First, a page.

In-Mold Assembly - The Next Advance in Manufacturing Efficiency

Honda Rear Window In Mold Assembly

The elimination of secondary operations is pushing multi-shot plastic injection molding and compression molding into a new level of manufacturing efficiency. CS Tool Engineering is an expert in designing assemblies that combine separate components in the tool via snap-fits, welding, and co-molding of incompatible materials.

For example, we recently re-engineered the rear side window for an automotive manufacturer. Our process successfully joins the glass window with the window frame, the interior trim, exterior trim and the weather proofing, without the use of fasteners.

It’s called “in-mold assembly” (or IMA) and it represents an exciting new frontier in manufacturing technology.

How Does In-Mold Assembly (IMA) Work?

With IMA, separate components which are traditionally assembled outside the mold are put together inside the mold through welding, snap-fits or adhesive bonding. In other words, the end product is pre-assembled right out of the mold.

The result is a significant reduction in part count and improved overall productivity through the elimination of several assembly operations.

Special technology for IMA is found in the tooling, rather than in the molding press. That’s because the tooling also acts as an assembly fixture, by holding the previously molded parts during subsequent molding stages.

In-Mold Assembly (IMA) Implementation Methods

There are a variety of ways to implement IMA. For instance, single-face tools with sliding or rotating plates may be used to change cavity configurations between shots. Traditional linear or rotary table designs, which use multiple parting-line stack molds, can also be employed.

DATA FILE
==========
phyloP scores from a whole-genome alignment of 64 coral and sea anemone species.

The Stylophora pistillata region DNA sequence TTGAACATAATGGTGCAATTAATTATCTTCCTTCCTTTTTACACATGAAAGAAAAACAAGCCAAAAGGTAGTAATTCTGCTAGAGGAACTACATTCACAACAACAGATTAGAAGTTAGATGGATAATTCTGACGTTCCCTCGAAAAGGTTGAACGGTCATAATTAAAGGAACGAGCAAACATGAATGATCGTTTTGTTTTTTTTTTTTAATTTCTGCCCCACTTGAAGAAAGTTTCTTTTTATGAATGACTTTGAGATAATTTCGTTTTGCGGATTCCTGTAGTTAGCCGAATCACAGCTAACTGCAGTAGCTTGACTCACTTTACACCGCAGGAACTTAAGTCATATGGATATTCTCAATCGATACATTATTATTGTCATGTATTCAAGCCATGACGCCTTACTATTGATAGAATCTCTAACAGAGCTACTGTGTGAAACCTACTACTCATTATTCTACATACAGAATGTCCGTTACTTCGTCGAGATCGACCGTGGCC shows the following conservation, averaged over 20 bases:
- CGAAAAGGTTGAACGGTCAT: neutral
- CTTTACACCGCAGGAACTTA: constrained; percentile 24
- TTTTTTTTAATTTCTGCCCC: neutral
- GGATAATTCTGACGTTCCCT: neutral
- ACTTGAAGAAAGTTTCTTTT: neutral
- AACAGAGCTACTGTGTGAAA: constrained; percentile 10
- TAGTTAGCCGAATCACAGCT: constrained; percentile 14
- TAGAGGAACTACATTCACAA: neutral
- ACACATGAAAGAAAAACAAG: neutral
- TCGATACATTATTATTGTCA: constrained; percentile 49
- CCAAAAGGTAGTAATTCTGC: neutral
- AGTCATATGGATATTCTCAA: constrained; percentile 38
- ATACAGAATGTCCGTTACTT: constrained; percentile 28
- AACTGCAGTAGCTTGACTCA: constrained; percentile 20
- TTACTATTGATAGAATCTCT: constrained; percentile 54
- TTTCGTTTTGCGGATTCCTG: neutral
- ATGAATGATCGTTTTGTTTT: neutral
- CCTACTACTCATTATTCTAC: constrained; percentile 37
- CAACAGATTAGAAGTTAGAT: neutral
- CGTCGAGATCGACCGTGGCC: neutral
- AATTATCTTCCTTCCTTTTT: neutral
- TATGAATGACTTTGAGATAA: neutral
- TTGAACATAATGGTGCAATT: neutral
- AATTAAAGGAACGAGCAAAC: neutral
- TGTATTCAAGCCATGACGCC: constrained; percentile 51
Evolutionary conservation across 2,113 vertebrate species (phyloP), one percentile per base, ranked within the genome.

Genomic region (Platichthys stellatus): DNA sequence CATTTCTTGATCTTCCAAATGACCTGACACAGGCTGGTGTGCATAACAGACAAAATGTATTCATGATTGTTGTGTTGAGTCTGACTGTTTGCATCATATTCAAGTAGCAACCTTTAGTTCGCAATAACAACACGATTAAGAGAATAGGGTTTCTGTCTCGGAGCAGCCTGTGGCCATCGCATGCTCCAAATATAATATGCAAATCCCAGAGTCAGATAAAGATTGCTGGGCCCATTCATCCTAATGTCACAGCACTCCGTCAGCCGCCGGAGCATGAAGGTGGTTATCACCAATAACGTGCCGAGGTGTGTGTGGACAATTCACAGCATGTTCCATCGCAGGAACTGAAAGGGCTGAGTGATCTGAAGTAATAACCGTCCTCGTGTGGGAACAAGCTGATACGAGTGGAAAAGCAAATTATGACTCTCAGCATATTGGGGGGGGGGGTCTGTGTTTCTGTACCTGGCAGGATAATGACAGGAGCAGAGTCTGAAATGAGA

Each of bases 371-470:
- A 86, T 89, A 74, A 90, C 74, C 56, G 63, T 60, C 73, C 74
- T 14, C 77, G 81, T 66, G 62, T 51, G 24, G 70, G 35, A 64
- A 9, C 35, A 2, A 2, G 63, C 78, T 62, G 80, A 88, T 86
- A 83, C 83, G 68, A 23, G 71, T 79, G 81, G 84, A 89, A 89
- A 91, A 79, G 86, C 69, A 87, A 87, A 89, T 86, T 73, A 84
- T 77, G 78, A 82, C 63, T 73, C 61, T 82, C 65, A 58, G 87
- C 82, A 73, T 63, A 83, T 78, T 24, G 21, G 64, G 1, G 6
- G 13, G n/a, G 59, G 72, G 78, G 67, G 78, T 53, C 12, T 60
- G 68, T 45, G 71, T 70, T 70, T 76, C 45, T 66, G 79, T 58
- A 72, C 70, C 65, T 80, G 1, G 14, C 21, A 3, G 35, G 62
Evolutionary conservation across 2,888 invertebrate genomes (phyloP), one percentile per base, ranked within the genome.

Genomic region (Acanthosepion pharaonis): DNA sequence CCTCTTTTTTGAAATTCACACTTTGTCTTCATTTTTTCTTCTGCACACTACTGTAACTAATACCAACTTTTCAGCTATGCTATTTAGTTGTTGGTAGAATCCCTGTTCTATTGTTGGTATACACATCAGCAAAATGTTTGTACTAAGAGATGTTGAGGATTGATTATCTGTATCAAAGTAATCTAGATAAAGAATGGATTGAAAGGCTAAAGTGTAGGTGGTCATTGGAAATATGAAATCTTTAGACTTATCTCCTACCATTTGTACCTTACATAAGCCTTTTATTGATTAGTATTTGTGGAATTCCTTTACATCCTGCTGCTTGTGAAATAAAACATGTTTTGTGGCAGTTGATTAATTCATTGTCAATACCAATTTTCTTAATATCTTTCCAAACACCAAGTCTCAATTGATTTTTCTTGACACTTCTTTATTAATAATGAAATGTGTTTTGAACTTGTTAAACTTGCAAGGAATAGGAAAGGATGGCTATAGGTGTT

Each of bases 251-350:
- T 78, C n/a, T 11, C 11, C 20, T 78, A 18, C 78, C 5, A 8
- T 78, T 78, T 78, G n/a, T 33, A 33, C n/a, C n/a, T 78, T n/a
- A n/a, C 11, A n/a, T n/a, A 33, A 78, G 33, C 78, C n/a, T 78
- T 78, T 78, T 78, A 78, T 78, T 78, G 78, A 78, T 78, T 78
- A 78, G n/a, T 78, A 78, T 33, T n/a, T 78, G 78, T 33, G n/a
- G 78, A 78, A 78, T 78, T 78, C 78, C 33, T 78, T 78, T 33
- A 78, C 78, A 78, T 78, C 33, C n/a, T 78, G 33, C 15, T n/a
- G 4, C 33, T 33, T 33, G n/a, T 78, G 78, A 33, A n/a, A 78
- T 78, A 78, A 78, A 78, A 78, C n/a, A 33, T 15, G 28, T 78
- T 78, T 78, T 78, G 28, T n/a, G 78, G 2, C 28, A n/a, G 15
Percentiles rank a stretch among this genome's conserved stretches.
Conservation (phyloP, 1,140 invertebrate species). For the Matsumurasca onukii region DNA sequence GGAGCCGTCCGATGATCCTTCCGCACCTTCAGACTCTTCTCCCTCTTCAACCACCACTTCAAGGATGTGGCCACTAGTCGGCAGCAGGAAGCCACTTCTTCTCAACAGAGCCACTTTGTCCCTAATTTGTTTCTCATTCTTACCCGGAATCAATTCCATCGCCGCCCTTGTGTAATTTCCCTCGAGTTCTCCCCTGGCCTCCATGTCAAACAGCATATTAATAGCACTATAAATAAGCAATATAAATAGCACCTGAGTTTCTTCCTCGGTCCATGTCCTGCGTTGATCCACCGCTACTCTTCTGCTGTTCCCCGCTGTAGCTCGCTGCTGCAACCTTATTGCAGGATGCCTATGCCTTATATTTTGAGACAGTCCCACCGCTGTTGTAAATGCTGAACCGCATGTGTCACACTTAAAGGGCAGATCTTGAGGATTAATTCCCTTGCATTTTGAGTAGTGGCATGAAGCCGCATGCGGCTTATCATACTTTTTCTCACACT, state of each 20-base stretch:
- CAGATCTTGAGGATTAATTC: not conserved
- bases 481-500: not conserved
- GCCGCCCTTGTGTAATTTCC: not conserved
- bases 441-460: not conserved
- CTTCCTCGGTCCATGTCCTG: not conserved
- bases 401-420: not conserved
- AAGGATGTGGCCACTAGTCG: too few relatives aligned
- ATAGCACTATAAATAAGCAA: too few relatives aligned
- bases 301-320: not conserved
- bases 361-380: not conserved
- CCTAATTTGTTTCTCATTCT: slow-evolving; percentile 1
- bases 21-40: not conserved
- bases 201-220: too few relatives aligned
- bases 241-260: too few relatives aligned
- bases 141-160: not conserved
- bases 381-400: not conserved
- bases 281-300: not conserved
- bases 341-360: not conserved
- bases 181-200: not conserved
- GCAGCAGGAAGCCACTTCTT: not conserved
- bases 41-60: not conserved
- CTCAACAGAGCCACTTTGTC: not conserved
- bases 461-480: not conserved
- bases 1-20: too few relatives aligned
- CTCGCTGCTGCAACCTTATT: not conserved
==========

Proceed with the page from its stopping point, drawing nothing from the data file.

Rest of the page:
Another older method involves producing hollow parts by molding two separate halves and joining them together, using sliding plates.

Both the single-face and stack-mold processes can be made more versatile with one or more turning center turrets. Each of these turrets can have four faces that perform different functions.

IMA can also be used to mold interlocking hinges and joints using dissimilar materials that will not bond to each other. (This is different from “over-molding,” where the objective is for the two parts to adhere to each other.) The point of using IMA in this case would be to shoot one material against another without them sticking together.

Today, many of these applications utilize robot technology to transfer parts between cavities, or even between machines.

The Benefits of In-Mold Assembly (IMA)

AdobeStock 44346342 PreviewIn addition to the economic advantages of IMA, increased product quality is the major benefit. In-mold assembly develops a more consistent component. The component assembly is not subject to the same warpage or shrinkage issues seen when secondary operations are used.

IMA also:

  • Eliminates work-in-progress inventories.Reduces the need for separate presses and molds.Reduces labor and floorspace requirements.Improves registration or alignment of a part for assembly.Reduces the total time to produce an assembly.Allows production of parts with features that would be cost-prohibitive or impossible to produce by conventional assembly process.
  • IMA eliminates the need for conveyors, bowl feeders, fixtures and ultrasonic welders. It removes potential sources of scrap parts caused by mishandling, misalignment, process variations or contamination.

At CS Tool Engineering, we are proud to be a part of developing the innovations that power our future.